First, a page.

Advanced border searches of electronic devices don’t require probable cause, 1st Circuit rules
A federal appeals court has upheld government policies that allow basic searches of electronic devices at the border without reasonable suspicion and advanced searches only with reasonable suspicion.
The 1st U.S. Circuit Court of Appeals at Boston said the policies do not violate the First or Fourth Amendments.
The appeals court ruled Feb. 9 in a civil suit filed by the American Civil Liberties Union and the Electronic Frontier Foundation on behalf of 11 travelers whose electronic devices were searched without a warrant.
Basic searches are allowed without suspicion of illegality by U.S. Customs and Border Protection and U.S. Immigration and Customs Enforcement. Both agencies also allow advanced searches with reasonable suspicion.
The CBP defines an advanced search as a search in which external equipment, through a wired or wireless connection, is used to access an electronic device to review, copy or analyze its content.
The plaintiffs had argued that all searches of electronic devices at the border require a warrant or, in the alternative, reasonable suspicion that the device contains contraband.
The court said every circuit court that addressed the probable cause question is in agreement that it isn’t needed.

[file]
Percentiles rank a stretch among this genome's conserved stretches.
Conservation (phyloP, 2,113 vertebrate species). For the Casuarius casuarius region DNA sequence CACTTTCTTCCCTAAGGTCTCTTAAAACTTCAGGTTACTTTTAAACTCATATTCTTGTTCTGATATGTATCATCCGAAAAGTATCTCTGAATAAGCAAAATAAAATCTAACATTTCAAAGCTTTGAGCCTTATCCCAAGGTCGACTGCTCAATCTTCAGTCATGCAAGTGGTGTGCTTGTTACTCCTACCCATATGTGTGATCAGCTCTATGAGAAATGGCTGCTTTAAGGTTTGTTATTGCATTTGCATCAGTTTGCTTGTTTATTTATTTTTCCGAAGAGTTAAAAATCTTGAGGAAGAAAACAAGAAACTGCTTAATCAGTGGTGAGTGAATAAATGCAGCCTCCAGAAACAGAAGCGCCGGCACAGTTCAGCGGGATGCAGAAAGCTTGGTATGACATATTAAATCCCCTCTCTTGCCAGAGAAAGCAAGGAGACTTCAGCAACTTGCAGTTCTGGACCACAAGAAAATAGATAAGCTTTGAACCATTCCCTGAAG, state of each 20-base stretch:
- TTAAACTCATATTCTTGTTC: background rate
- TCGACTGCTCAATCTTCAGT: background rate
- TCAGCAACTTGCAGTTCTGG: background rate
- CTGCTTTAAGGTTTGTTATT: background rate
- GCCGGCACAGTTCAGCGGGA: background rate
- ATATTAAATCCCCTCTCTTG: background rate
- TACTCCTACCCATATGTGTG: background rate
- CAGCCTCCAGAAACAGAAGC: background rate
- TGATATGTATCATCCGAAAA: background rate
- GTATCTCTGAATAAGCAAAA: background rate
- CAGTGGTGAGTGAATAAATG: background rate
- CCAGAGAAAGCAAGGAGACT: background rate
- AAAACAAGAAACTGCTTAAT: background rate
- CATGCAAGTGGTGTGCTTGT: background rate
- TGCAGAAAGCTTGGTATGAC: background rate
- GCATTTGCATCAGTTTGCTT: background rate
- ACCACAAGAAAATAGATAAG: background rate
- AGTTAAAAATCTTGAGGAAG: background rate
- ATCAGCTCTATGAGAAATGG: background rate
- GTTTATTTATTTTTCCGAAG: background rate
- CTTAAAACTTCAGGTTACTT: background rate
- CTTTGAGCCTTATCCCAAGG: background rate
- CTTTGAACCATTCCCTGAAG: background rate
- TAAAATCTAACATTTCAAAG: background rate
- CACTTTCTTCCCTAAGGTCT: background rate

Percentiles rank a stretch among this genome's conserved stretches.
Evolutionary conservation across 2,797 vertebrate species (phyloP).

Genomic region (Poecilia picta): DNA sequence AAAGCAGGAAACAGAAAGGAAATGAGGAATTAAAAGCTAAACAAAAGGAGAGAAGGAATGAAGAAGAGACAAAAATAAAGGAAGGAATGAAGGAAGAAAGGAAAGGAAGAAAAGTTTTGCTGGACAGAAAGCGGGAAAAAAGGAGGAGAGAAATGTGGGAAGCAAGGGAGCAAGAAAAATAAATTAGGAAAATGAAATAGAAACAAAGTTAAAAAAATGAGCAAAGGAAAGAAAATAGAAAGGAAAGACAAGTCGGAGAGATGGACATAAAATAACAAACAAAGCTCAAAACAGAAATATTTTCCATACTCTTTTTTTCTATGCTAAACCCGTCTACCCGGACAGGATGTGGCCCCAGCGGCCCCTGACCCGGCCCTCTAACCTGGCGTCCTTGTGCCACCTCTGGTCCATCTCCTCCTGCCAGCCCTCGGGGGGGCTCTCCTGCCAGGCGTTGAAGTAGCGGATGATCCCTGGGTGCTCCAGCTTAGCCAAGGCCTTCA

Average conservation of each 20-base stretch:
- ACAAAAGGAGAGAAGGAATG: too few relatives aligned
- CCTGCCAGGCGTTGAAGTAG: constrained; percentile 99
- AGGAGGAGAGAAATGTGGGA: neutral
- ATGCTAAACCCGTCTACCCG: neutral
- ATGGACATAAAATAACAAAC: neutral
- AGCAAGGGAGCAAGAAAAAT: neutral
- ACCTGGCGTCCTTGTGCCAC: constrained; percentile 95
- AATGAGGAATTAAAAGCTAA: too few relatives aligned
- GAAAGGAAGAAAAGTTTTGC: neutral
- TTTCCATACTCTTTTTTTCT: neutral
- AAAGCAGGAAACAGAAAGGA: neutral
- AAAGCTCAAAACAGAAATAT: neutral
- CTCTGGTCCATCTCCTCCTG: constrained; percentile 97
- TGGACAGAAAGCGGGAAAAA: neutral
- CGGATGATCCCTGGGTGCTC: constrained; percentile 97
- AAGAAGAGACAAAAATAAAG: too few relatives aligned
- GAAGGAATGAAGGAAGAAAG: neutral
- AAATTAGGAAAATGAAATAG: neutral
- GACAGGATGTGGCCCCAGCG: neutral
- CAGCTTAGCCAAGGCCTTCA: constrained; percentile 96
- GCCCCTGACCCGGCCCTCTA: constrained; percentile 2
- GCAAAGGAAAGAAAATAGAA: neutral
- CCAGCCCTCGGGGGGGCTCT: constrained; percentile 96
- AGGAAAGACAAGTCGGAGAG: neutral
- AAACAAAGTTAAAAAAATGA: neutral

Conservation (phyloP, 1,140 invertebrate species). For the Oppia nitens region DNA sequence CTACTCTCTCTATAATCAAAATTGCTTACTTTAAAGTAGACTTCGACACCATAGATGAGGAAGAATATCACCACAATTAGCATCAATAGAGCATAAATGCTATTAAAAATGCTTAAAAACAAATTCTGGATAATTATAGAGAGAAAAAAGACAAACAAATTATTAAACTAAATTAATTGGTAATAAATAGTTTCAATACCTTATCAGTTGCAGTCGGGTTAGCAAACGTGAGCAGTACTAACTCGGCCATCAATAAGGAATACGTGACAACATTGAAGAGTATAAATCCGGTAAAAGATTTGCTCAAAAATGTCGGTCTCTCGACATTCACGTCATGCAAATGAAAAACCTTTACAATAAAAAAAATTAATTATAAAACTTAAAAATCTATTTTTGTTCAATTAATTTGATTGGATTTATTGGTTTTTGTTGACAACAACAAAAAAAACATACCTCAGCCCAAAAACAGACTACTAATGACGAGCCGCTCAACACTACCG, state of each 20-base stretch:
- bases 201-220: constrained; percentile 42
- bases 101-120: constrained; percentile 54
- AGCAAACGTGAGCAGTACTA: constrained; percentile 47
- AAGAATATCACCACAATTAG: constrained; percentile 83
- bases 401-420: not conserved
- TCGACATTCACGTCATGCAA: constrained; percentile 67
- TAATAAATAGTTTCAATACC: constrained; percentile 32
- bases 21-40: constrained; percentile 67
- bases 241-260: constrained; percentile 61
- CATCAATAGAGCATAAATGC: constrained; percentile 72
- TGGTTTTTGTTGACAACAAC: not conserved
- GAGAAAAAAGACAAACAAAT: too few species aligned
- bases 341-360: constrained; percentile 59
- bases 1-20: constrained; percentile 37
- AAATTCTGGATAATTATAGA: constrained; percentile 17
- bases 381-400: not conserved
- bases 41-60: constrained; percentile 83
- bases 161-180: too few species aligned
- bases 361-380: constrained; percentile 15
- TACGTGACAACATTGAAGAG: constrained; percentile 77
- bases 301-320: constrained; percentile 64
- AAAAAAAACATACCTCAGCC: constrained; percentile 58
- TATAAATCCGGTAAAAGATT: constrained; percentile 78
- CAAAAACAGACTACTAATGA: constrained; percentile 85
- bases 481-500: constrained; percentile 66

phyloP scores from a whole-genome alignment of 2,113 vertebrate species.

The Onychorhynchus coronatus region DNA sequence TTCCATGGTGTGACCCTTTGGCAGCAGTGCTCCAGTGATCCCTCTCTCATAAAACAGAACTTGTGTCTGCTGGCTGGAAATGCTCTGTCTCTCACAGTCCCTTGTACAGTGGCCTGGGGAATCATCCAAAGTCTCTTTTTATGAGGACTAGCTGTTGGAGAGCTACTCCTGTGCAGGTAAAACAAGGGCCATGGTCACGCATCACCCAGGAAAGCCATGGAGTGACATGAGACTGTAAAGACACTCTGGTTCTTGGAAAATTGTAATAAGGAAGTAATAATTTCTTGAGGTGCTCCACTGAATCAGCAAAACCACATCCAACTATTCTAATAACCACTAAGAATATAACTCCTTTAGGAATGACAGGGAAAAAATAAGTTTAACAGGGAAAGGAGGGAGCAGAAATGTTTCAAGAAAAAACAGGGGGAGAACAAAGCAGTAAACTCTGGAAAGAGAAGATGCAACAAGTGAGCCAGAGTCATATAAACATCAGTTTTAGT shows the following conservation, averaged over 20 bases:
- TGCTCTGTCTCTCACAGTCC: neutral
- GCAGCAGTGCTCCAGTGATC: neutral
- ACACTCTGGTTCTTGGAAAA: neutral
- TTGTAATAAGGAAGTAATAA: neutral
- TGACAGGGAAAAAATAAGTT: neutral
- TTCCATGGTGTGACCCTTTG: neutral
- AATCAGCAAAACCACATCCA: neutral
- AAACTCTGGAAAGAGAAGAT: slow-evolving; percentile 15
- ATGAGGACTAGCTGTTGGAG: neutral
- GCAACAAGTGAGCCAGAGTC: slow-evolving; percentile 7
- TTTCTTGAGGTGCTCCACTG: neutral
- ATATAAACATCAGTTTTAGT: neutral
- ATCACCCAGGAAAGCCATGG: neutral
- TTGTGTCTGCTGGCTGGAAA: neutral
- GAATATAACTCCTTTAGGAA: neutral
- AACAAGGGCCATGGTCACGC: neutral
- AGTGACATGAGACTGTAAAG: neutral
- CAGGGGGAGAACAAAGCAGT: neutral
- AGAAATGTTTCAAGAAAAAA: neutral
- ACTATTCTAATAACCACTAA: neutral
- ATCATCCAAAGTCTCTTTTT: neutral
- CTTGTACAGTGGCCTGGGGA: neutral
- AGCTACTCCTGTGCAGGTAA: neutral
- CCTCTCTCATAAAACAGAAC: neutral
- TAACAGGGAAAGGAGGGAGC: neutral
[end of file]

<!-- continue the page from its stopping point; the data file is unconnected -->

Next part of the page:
“Given the volume of travelers passing through our nation’s borders, warrantless electronic device searches are essential to the border search exception’s purpose of ensuring that the executive branch can adequately protect the border,” the 1st Circuit said.
The appeals court said it was also joining the 9th Circuit at San Francisco and the 11th Circuit at Atlanta in holding that basic border searches can be performed without reasonable suspicion.
The appeals court also said border agents don’t have to restrict their searches to digital contraband contained on the digital device. Agents can also search for evidence of border-related crimes or contraband, the court said.
The appeals court said the 9th Circuit had differed, taking the “narrow view” that the border search exception is restricted to searches for contraband.
Judge Sandra Lynch, an appointee of former President Bill Clinton, wrote the opinion. Joining her were Judge Bruce Selya, appointed by former President Ronald Reagan, and Judge Joseph Laplante, a federal trial-level judge sitting by designation who was appointed by former President George W. Bush.